Japan inquiry lands on Moon in perfection touchdown charge:

A Japanese spacecraft equipped with 

perfection navigation technology has successfully landed on the Moon, but the fate of its charge is uncertain due to problems with its solar power generation system, the country's space agency said Saturday.




With the touchdown

of the Smart Lander for probing Moon, or SLIM, Japan has made its first lunar  wharf, joining the former Soviet Union, the United States, China and India as the only countries to have  fulfilled the feat.


" We believe it succeeded in making a soft  wharf"

as data transmitted from the craft to Earth has so far suggested that  utmost of the mounted  outfit was working  duly, Hitoshi Kuninaka, a  elderly functionary of the Japan Aerospace Exploration Agency, told a press conference.


But the lander's solar power system

wasn't working and its battery would last for only a matter of hours. JAXA  officers said they suspect the  erected-in power generation system wasn't  duly facing the sun and could begin to  serve  formerly sun conditions change.


The spacecraft is designed

to test technology for conducting point  levees on the  face of gravitational bodies with  unknown  perfection of  lower than 100  measures from intended targets, as opposed to  former Moon landers that have an  delicacy of within several to around a dozen kilometers, according to JAXA.


Kuninaka said,"

We believe we came  near to 100-cadence  perfection" with the  wharf, as the vehicle matched the anticipated line and acceleration  previous to touching down.


JAXA President Hiroshi Yamakawa

said that while the agency would need a month to  dissect the  wharf and exactly what  happed to the spacecraft as it reached the lunar  face, Japan is ready to partake applicable knowledge about the point  wharf technology through  transnational cooperation  fabrics.


The agency has said it's necessary

to realize a transition down from an  period of"  wharf where we can" toward one of"  wharf where we want" for  unborn Moon  operations, which could include searching for water,  taking point  levees on uneven  shells  similar as  pitches.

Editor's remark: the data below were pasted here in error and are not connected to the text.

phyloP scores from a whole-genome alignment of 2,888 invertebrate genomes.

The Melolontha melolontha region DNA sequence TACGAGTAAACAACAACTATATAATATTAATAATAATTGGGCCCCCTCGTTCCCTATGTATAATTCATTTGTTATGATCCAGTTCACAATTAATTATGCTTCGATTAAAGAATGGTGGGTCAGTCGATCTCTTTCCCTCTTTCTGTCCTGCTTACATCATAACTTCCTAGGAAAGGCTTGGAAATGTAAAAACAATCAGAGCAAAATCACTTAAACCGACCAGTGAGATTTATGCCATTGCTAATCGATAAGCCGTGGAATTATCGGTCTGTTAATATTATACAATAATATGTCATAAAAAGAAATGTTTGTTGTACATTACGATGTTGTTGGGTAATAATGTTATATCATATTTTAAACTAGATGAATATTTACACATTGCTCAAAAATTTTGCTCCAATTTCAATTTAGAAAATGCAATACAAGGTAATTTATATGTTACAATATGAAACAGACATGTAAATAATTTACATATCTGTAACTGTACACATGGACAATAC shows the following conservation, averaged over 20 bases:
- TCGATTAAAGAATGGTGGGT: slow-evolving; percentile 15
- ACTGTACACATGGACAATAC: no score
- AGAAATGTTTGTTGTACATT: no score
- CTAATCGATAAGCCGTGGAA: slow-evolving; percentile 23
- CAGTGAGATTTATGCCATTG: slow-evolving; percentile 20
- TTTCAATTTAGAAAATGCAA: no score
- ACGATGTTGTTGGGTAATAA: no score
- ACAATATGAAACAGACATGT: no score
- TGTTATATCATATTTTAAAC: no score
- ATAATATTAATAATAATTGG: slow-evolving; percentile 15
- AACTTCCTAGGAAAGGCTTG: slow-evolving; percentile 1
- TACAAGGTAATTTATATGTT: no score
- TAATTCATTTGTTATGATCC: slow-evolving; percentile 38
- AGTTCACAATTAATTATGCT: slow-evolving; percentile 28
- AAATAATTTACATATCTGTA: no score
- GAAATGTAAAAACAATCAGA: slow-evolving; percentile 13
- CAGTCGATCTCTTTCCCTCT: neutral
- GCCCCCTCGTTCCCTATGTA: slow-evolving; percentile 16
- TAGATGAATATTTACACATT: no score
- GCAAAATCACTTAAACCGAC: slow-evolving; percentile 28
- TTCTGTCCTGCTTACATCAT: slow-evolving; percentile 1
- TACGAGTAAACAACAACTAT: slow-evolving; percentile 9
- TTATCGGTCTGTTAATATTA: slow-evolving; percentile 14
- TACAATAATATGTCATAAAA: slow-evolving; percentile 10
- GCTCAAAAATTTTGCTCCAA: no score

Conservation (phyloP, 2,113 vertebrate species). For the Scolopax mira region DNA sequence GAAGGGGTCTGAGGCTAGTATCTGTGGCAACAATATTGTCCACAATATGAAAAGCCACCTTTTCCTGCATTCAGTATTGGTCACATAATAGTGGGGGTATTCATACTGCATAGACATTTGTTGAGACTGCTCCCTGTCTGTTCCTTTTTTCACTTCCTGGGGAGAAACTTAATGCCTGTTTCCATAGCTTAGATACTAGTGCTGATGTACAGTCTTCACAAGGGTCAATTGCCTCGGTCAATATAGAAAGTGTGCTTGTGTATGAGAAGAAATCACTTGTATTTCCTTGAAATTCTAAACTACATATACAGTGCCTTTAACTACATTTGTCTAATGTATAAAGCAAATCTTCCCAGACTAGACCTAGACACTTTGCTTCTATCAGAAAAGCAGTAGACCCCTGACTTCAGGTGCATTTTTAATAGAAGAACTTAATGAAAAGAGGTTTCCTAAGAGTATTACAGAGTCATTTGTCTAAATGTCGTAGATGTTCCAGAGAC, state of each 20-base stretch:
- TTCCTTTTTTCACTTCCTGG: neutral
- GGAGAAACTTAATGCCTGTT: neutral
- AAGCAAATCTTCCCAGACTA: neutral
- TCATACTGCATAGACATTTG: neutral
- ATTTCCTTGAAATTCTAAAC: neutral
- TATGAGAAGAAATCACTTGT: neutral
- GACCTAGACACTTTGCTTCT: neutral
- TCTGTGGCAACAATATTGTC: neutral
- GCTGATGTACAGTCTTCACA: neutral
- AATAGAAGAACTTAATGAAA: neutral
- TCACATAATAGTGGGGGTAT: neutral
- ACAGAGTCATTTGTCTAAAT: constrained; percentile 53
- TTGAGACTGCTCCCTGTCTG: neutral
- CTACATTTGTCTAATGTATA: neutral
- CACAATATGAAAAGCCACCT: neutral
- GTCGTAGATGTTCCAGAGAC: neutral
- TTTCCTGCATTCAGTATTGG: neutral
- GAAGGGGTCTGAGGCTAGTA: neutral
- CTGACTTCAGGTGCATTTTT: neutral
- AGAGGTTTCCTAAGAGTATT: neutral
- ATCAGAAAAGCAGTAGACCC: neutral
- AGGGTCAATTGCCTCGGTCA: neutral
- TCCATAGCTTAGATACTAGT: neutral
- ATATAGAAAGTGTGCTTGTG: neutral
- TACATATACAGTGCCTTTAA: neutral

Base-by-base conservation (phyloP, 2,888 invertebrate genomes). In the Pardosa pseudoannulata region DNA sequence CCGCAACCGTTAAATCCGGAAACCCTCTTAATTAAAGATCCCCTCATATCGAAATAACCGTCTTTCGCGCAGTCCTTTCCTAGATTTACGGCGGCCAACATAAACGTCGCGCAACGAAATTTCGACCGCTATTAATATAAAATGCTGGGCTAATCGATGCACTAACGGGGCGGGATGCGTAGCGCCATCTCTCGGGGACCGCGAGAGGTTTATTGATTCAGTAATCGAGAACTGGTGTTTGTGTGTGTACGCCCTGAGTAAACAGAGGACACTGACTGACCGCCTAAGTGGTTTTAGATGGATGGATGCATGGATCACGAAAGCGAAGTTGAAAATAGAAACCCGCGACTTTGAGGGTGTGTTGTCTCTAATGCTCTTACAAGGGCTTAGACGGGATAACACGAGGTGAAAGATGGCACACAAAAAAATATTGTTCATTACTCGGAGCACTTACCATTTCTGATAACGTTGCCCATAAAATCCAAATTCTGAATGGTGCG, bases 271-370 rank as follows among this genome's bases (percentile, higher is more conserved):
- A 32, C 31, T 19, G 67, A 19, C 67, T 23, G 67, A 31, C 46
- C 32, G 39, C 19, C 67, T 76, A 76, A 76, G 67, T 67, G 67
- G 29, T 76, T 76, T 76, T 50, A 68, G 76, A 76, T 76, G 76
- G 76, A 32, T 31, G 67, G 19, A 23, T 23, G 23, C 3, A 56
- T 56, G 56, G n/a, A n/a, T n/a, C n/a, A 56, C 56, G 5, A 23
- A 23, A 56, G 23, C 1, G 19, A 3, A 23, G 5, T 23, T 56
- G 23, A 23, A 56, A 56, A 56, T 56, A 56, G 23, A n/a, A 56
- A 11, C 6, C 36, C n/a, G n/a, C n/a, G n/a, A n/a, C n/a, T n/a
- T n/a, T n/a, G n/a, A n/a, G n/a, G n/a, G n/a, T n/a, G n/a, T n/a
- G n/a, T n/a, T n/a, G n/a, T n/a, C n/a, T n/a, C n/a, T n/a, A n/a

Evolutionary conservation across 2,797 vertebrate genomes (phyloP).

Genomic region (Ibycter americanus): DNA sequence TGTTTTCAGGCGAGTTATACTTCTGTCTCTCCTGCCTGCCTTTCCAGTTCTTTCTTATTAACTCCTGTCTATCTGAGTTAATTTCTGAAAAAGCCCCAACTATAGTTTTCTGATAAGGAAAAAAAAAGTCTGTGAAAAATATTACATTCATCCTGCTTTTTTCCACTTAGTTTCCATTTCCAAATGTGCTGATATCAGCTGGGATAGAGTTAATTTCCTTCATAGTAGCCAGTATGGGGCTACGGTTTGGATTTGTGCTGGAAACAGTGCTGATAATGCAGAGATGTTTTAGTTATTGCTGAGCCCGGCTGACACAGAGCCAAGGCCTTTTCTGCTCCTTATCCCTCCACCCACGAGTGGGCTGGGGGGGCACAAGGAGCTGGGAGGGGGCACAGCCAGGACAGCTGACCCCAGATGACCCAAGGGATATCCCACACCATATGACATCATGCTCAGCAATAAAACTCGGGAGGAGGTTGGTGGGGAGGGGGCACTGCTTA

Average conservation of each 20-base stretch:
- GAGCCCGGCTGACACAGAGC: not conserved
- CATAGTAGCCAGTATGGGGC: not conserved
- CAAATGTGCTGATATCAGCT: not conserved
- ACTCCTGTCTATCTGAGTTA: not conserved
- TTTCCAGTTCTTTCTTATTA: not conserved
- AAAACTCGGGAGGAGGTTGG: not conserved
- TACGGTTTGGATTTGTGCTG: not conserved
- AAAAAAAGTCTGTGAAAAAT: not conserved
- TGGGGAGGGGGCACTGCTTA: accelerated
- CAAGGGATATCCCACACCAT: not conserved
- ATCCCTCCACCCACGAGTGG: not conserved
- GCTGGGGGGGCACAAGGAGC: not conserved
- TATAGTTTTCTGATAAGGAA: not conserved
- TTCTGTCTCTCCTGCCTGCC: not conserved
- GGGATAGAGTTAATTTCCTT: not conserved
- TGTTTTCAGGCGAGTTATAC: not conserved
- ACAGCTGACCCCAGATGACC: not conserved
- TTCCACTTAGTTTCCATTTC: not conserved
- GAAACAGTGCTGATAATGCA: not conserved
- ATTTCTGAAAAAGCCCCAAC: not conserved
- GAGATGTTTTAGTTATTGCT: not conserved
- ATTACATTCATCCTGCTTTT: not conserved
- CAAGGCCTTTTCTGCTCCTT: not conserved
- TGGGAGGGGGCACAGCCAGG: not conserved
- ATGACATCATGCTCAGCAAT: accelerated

participating the technology

for  similar precise  levees would enhance sustainable, long- term  disquisition of the Moon, Yamakawa told Saturday's press conference.   


Using SLIM,

dubbed the" Moon Sniper," the agency hopes to help unravel the origins of the Moon by carrying out a composition analysis of  jewels believed to be part of its mantle.




The  inquiry began

the final stage of its  wharf  charge around night Friday from a point around 15 km above the  face.


According to the agency,

the vehicle can autonomously determine the stylish spot to land by taking  prints of craters and  shells during its descent and comparing them with imagery inputted in advance.


The spacecraft

is designed to first land on one of its five legs and use the others after  tilting over to stabilize its position.


The discoverer

was launched on an H2A rocket onSept. 7 last time from Tanegashima Space Center in Kagoshima Prefecture, southwestern Japan. The spacecraft entered lunar route on Dec. 25.


Its launch was 

originally  listed for around May last time but was delayed due to a failed  takeoff of Japan's coming- generation H3 rocket several months  before. It was  laid over again in August due to the rainfall.



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